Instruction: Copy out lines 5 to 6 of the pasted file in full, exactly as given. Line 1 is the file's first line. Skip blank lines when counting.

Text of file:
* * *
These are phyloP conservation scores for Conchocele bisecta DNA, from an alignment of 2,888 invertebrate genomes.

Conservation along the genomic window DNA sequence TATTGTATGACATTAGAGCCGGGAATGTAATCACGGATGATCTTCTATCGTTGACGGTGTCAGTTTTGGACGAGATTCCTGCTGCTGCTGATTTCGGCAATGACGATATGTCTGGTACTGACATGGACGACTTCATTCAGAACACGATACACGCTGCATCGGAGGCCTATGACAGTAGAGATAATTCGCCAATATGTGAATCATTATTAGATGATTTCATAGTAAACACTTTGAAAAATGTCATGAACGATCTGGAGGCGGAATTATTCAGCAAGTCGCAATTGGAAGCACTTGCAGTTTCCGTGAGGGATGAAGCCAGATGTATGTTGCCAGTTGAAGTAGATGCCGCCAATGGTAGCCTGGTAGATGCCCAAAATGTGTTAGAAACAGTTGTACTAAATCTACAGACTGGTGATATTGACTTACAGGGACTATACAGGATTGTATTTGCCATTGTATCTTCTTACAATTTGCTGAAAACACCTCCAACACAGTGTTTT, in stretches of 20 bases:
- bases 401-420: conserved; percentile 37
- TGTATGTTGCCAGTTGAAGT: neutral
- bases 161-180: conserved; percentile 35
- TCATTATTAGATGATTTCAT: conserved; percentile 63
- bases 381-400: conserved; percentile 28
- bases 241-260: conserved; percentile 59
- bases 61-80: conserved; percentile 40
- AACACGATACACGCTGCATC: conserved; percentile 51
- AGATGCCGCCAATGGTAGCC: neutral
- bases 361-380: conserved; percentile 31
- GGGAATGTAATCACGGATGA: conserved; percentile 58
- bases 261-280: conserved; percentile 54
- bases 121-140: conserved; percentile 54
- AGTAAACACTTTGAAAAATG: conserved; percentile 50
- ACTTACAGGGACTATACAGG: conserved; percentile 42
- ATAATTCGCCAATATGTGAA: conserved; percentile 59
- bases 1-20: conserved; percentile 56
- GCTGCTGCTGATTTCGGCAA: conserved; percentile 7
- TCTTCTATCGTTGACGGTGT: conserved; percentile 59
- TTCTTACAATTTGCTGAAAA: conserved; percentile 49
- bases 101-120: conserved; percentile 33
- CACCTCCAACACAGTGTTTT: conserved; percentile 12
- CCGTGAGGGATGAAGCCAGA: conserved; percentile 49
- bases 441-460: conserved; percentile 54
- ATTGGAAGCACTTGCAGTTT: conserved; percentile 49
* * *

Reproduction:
- bases 161-180: conserved; percentile 35
- TCATTATTAGATGATTTCAT: conserved; percentile 63